Effect of water supply on nutrient transport in grapevine varieties64-68.Views:110
The effect of water supply on availability of macro nutrient elements (N, P, K) by the plants in the soil and their transport in the plants were examined. In a field experiment two grapevine varieties characterized by higher (White Riesling B 7) and lower (Kövidinka K 8) water requirement were compared on the basis of N, P, K concentrations of leaf blades, petioles and berries. A different water supply of the vineyard was achived by striped coverage of the soil with plastic foil to exclude rainfalls from the beginning of May to ripening. Humidity of the soil decreased as the vegetative phase advanced. Soil cover resulted in 25-30% decrease of the water content in the soil at flowering but this difference gradually disappeared till veraison (i.e. the start of intense growth of the berries). The water consumption in the White Riesling B 7 plantation was more intensive. Mobility and availability of N, P, K in the soil was restricted by water exclusion (i.e. plastic soil cover) at flowering. Nitrogen was slightly affected, whereas P and K were in a higher extent. Comparing the transport of nutrient elements in the two varieties, leaf blades of Kövidinka K 8 contained less N and more P and K than White Riesling B 7 at flowering and more N and P and less K at ripening. Water deficiency inhibited K accumulation in the berries of White Riesling B 7, while this effect did not appear in Kövidinka K 8.Water exclusion decreased the yield of White Riesling B 7 already at lower bud loading, the yield of Kövidinka K 8 was affected only at higher bud loading. The higher yields of the treatments in Kövidinka K 8 plantation support the superior performance of this variety under the hot and dry climate of the Hungarian Great Plain.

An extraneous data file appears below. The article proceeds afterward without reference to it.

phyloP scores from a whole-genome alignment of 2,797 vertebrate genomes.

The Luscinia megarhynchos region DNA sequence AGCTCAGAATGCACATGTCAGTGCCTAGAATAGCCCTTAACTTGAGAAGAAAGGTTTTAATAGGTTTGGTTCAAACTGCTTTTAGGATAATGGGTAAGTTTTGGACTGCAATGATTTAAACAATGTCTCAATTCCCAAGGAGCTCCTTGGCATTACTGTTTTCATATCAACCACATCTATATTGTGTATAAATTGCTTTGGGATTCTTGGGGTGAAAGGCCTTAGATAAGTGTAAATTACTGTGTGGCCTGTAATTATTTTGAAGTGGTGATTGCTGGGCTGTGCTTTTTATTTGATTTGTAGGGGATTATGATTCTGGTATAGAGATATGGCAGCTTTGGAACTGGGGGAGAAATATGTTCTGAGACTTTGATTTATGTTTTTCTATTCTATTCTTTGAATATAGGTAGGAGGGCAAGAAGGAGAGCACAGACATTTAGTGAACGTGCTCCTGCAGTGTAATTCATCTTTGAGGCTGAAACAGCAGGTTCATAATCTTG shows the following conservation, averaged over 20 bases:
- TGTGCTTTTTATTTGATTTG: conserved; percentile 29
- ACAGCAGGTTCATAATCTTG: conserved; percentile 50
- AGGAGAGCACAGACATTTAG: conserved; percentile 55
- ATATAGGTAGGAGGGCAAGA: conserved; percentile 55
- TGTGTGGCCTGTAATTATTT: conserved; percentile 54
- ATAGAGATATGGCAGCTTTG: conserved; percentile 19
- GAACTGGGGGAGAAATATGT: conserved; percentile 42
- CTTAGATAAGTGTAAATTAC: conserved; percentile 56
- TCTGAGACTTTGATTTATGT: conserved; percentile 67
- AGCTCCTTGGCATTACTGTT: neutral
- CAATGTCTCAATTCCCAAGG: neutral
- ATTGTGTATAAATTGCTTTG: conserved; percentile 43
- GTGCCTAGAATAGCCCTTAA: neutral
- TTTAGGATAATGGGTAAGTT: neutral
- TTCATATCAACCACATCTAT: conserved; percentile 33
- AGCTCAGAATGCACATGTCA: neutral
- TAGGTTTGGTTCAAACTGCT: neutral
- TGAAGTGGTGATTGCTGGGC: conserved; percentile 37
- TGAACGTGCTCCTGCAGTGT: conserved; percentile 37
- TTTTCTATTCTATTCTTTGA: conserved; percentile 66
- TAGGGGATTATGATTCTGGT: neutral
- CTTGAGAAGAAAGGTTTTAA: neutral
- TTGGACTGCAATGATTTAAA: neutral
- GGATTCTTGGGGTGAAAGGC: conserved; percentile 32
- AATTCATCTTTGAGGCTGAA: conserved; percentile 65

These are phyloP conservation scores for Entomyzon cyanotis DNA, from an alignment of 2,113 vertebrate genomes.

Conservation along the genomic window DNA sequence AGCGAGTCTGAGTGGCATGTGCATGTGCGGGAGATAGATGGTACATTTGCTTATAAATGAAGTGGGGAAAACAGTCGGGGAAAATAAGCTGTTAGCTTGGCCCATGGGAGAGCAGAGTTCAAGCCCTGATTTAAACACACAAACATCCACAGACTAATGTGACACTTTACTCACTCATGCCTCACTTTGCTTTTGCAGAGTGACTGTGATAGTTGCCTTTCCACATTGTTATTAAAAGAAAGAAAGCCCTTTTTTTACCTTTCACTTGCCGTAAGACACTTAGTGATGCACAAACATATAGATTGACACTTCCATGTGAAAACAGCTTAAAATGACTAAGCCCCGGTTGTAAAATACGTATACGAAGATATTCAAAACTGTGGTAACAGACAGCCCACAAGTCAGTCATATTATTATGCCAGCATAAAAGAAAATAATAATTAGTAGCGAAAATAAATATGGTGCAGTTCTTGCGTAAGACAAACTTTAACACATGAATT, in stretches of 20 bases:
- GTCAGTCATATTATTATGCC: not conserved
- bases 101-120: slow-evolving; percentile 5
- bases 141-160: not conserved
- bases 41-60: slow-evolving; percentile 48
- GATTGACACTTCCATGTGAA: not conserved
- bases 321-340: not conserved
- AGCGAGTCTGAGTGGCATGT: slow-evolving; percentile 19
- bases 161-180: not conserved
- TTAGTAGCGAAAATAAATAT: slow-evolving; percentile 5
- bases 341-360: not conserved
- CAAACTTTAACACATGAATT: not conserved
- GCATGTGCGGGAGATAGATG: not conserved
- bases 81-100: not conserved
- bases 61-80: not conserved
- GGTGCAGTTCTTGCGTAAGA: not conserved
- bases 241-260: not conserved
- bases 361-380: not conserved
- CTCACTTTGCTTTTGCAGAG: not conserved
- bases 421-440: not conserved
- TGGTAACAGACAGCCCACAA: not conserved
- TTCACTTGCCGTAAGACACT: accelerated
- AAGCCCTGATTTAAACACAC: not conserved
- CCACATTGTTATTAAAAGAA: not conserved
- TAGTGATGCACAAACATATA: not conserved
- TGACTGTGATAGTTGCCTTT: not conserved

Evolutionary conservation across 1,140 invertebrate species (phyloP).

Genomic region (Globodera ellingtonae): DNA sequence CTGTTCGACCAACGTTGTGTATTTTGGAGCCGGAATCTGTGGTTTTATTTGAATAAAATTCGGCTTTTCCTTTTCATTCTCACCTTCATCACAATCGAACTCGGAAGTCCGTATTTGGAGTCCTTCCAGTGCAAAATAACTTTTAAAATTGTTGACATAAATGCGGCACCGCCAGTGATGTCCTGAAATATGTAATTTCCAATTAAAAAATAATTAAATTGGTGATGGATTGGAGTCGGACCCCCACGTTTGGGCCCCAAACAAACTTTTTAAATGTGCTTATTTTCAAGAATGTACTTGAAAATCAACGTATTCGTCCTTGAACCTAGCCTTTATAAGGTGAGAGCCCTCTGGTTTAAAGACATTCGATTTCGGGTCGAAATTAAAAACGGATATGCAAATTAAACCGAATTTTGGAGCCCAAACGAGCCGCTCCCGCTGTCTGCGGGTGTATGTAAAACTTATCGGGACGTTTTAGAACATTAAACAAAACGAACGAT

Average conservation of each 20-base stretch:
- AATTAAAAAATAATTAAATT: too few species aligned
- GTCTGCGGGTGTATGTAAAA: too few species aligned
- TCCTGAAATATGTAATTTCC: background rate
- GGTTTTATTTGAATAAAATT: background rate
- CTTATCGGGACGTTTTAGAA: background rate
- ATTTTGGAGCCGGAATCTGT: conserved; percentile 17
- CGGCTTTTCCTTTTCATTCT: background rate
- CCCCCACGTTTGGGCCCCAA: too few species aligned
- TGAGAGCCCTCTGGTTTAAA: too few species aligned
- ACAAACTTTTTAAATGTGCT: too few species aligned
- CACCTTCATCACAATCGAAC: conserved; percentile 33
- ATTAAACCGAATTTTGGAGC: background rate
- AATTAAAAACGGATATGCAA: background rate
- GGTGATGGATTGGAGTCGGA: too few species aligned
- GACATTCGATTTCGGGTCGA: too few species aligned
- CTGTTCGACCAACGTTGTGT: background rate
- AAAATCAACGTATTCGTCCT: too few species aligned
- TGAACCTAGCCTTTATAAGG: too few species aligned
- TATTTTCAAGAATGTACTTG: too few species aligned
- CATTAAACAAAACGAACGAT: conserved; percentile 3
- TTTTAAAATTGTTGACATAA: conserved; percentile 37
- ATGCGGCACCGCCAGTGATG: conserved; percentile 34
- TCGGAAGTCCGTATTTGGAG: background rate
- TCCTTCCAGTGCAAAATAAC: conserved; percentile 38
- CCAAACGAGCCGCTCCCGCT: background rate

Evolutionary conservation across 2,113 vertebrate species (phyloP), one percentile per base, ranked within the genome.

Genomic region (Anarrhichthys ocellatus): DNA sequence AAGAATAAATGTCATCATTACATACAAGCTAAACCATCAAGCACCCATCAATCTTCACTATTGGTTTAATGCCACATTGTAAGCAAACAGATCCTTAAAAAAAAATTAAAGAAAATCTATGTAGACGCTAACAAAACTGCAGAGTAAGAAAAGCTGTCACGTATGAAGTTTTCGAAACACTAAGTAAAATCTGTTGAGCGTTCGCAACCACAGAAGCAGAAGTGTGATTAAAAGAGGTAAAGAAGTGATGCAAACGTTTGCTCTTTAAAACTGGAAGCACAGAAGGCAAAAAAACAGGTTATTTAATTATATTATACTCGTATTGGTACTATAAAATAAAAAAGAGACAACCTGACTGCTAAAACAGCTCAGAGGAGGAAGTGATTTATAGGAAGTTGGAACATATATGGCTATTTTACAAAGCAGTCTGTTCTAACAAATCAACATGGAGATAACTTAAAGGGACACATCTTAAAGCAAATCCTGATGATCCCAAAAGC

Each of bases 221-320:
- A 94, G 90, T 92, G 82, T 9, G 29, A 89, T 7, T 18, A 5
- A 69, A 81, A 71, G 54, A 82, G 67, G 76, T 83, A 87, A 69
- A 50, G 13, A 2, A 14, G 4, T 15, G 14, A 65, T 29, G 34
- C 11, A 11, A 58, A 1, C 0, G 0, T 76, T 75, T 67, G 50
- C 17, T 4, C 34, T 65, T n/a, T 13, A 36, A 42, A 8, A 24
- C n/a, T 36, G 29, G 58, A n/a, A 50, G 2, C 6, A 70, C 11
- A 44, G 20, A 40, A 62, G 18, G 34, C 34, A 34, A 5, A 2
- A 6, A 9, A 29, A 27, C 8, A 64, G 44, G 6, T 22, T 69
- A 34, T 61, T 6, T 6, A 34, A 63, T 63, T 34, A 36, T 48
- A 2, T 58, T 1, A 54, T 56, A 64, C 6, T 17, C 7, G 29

Water consumption of the wine grape varieties Kövidinka K.8 and White Riesling B.725-30.Views:112
In the Carpathian Basin Kövidinka and White Riesling are promising wine grape varieties. As in the region continental climate dominates and dry years are not uncommon it was natural to study the water requirement and consumption of the two varieties. Morphological characters affecting transpiration were observed including leaf area, hairiness, number and type of stomata. The amount of water transpired per unit leaf area and time and rate of water consumption were measured in a model trial in cuttings with known water supply.
The water consumption of vine cuttings depends on varieties and is determined by the genotype but it is also affected by environment. Kövidinka requires little water and uses it to its advantage White Riesling requires more water and uses it rather lavishly. The results of our model trial could be introduced directly into viticulture practice.